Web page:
Cloud compute pricing bakeoff: Google vs. AWS vs. Microsoft Azure
Like everything in enterprise technology, pricing can be a bit complicated. Here’s an analysis from RightScale looking at how discounts alter the cloud pricing equation. Google comes out cheapest in most scenarios.
With Amazon Web Services hosting its annual conference this week, talk about the price for performance and agility equation will be everywhere.
Knowing AWS’ re:Invent is kicking off this week, the largest cloud service provider has been busy cutting prices for various instances. Rest assured that Google and Microsoft are likely to toss in their own price cuts, as AWS speaks to its base.
But the cloud pricing equation is getting complicated for compute instances. Not so shockingly, these price discussions have to include discounts. Like everything in enterprise technology, there’s the street price and your price. Comparing the cloud providers on pricing is tricky given Microsoft, Google, and AWS all have different approaches to discounts.
Fortunately, RightScale on Monday will outline a study on cloud compute prices. Generally speaking, AWS won’t be your cheapest option for compute. AWS typically lands in the middle between Microsoft Azure and Google Cloud.
The bottom line is that AWS uses reserved instances in one-year and three-year terms to offer discounts. Microsoft requires an enterprise agreement for its Azure discounts. Google has sustained usage discounts that are relatively easy to follow.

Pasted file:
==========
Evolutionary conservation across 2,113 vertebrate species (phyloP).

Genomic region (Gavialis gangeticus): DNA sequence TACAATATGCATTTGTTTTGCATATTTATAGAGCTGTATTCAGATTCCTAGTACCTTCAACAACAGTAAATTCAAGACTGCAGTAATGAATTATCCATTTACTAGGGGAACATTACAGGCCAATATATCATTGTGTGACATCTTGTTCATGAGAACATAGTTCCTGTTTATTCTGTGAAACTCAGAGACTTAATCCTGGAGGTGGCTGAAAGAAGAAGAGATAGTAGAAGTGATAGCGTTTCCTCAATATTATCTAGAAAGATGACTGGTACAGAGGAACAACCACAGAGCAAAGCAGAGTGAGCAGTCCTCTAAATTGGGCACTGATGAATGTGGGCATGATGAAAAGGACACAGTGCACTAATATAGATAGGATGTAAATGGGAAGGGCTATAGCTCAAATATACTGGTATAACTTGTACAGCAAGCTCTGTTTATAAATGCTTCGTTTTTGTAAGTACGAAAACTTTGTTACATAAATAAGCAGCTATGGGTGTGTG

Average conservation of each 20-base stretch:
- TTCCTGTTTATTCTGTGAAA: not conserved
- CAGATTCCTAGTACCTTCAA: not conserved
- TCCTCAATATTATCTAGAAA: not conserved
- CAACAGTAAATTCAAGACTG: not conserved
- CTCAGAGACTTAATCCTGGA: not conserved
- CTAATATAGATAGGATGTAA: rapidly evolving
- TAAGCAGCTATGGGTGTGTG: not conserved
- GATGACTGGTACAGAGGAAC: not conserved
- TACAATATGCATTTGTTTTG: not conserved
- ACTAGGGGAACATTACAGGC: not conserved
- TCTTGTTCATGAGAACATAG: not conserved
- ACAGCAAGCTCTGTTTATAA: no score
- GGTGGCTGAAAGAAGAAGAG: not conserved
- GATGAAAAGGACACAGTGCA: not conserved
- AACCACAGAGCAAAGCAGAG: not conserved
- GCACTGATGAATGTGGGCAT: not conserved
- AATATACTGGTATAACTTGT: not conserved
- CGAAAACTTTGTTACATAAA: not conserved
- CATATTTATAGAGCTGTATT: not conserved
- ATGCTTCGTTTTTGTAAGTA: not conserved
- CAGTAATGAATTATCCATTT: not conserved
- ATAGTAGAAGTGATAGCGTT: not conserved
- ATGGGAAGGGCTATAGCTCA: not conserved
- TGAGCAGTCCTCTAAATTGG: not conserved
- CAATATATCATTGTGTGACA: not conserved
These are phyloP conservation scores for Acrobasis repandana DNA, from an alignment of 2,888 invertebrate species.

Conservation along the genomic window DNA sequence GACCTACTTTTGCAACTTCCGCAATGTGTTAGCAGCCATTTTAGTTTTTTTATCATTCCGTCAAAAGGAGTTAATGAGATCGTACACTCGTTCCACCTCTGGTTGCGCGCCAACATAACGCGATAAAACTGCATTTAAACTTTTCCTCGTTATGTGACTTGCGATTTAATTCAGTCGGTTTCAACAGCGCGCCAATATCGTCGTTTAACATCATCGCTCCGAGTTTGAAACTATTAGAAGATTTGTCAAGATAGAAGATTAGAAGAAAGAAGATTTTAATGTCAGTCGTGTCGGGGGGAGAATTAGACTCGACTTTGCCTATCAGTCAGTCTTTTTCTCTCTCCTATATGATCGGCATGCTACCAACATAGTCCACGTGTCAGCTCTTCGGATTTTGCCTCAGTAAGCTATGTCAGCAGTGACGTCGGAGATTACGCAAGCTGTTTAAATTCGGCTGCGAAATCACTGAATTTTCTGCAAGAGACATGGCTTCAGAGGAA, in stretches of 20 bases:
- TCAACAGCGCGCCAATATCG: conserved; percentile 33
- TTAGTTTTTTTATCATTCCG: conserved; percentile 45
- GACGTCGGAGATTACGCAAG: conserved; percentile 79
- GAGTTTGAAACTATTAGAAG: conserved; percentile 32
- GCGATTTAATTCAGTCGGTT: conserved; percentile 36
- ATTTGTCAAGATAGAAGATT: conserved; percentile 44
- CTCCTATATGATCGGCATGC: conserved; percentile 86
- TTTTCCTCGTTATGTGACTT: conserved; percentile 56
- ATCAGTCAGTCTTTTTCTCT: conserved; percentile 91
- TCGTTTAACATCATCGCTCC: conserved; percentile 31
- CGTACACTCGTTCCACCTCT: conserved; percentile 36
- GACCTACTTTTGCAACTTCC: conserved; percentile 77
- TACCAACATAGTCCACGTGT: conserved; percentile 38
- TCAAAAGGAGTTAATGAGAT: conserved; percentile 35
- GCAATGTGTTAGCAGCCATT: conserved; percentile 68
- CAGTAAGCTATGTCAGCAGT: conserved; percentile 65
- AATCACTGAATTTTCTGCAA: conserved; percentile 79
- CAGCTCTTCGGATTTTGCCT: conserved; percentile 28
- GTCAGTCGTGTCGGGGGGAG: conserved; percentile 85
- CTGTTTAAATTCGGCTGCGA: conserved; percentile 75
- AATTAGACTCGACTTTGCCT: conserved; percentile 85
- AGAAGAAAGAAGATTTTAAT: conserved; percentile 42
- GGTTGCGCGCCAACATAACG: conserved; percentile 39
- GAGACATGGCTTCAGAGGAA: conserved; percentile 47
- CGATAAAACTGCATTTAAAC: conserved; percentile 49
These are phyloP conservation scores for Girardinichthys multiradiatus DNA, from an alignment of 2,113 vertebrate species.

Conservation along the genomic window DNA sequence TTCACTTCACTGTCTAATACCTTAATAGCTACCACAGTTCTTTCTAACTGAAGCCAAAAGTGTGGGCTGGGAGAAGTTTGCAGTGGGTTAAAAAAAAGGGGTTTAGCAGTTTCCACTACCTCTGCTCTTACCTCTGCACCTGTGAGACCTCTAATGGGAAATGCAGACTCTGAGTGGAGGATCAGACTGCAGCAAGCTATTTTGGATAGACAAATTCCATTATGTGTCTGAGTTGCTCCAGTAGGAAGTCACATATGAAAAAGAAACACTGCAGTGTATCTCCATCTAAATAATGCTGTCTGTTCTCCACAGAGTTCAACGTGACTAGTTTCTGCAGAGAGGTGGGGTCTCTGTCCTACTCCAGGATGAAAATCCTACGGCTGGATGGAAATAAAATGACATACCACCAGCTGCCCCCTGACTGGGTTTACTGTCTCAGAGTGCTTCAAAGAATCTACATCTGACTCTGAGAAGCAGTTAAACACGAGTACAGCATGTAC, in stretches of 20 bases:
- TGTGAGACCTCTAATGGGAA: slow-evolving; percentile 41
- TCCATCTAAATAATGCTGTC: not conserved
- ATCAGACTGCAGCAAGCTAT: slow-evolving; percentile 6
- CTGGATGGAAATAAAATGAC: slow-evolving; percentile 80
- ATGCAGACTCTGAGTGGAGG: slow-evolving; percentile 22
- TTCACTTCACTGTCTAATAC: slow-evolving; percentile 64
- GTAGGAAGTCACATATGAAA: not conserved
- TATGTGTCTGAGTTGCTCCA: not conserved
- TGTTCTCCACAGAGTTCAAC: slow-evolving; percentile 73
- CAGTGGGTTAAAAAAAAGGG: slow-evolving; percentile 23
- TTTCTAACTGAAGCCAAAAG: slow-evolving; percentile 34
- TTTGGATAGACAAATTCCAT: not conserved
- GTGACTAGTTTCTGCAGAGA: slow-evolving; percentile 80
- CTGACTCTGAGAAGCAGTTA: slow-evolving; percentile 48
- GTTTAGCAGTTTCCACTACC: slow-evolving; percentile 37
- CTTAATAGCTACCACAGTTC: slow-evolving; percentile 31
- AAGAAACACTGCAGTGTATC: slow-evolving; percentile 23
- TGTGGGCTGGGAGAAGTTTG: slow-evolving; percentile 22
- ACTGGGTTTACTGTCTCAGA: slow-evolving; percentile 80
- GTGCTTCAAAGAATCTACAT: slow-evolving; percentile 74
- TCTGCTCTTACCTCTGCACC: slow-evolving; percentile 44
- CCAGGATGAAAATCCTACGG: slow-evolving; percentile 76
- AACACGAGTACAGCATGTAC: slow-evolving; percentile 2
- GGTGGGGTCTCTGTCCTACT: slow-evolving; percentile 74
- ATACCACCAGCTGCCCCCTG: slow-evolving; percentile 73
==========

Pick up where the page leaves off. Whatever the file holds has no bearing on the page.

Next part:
Overall, RightScale found that Google will be cheapest in most scenarios because sustained usage discounts are automatically applied. Among the key takeaways:
- If you need solid state drive performance instead of attached storage, Google will charge you a premium.
- Azure matches or beats AWS for on-demand pricing consistently.
- AWS won’t be the cheapest alternative in many scenarios. Then again — AWS has a bigger menu, more advanced cloud services, and the customer base where it doesn’t have to go crazy on pricing. AWS just has to be fair.
- Your results will vary based on the level of your Microsoft enterprise agreement and what reserved instances were purchased on AWS.
Here are three slides to ponder from RightScale.
Add it up and you’d be advised to make your own comparisons; check out RightScale’s SlideShare, and then crunch some numbers. In the end, enterprises may have to have all three cloud providers in their company — if only to play them off each other.
Original article here.